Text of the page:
National Museum of African Art Opens Its Doors for 50th Anniversary Day Celebration

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Music, Performances and Dance Will Mark the Occasion

The Smithsonian’s National Museum of African Art celebrates its 50th anniversary Tuesday, June 3, from 10 a.m. to 5:30 p.m. Visitors of all ages can experience special performances and events intended to inspire them to learn more about the people and cultures of Africa and its diaspora through music, dance, film and art. The event is free.

The original Capitol Hill museum was founded June 3, 1964, by Warren Robbins in a townhouse that was originally the home of abolitionist Frederick Douglass from 1871 to 1877. The anniversary year will honor Robbins’ vision of “cross-cultural communication through education in the arts of Africa.

I want all ages to experience this special 50th-anniversary celebration at the National Museum of African Art,” said Maya Angelou, the honorary chair of the museum’s national campaign. “You can sing the songs, dance the dances, see the sculptures and hear the melodies. Not only do you belong to the museum, it belongs to you. Congratulations for the happy anniversary.”

“Our 50th anniversary is all about lifting up the multiple ways in which the visual arts of Africa teach and inspire us to acknowledge and celebrate the diversity and similarities among us,” said Johnnetta Betsch Cole, director of the museum.

Michel Martin, host of NPR’s “Tell Me More,” will lead an anecdotal discussion with special guests on the 50 years of the National Museum of African Art. Cole will lead a 50th-anniversary toast with birthday cupcakes and refreshments.

The celebration offers something for everyone, including art activities, henna painting, a workshop featuring the weaving crafts of Sierra Leone and Liberia influenced by the museum’s latest exhibition, “Visions of the Forests: The Art of Liberia and Sierra Leone,” an African clothing station titled “Wrappers and Robes, Tunics and Toppers,” demonstrations, a photo selfie station and performances by Eme and Heteru, and Farafina Kan.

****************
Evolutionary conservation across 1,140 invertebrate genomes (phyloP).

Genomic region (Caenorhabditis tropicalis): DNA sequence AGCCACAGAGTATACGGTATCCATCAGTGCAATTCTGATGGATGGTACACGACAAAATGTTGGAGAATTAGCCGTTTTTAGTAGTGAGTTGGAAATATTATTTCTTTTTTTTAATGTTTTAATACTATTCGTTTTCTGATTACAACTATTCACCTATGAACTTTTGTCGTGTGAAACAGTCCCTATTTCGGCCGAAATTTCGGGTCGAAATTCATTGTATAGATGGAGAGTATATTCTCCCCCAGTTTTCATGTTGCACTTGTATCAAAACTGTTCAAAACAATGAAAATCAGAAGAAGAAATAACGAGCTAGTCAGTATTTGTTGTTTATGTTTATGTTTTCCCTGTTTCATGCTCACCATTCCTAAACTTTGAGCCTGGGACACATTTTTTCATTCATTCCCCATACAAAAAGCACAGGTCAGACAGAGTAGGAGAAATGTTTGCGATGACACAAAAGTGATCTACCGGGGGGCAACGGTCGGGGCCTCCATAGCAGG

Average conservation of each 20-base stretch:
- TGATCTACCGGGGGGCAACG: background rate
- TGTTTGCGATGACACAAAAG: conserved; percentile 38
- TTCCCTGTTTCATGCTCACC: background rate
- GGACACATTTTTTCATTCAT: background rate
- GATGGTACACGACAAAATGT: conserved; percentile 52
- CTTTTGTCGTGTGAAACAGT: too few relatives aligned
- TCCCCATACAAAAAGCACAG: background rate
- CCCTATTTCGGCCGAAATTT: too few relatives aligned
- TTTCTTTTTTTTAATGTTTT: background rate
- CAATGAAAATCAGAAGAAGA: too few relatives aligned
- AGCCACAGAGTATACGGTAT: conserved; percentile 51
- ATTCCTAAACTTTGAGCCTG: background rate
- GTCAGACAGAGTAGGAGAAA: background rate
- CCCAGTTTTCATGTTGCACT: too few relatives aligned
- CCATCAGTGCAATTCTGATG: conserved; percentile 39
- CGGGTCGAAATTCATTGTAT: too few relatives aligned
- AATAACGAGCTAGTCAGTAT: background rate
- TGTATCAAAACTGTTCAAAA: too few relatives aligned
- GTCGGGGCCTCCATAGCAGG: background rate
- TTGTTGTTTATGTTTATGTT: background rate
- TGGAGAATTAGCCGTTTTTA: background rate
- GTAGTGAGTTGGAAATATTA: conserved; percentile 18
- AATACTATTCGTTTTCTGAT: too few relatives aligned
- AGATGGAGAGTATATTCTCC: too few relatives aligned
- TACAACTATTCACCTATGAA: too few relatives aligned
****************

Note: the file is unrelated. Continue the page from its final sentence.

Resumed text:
About the National Museum of African Art

The National Museum of African Art is America’s only museum dedicated to the collection, conservation, study and exhibition of traditional and contemporary African art. The museum is open daily from 10 a.m. to 5:30 p.m. (closed Dec. 25). Admission is free. The museum is located at 950 Independence Avenue S.W., near the Smithsonian Metrorail station on the Blue and Orange lines. For more information about this exhibition, call (202) 633-4600 or visit the museum’s website. For general Smithsonian information, call (202) 633-1000.


Support for the 50th anniversary day celebration is provided by Nando’s Peri Peri, Sprinkles Cupcakes and Blessed Coffee.

Note: To arrange an interview with the artists contact Eddie Burke at (202) 633-4660 or

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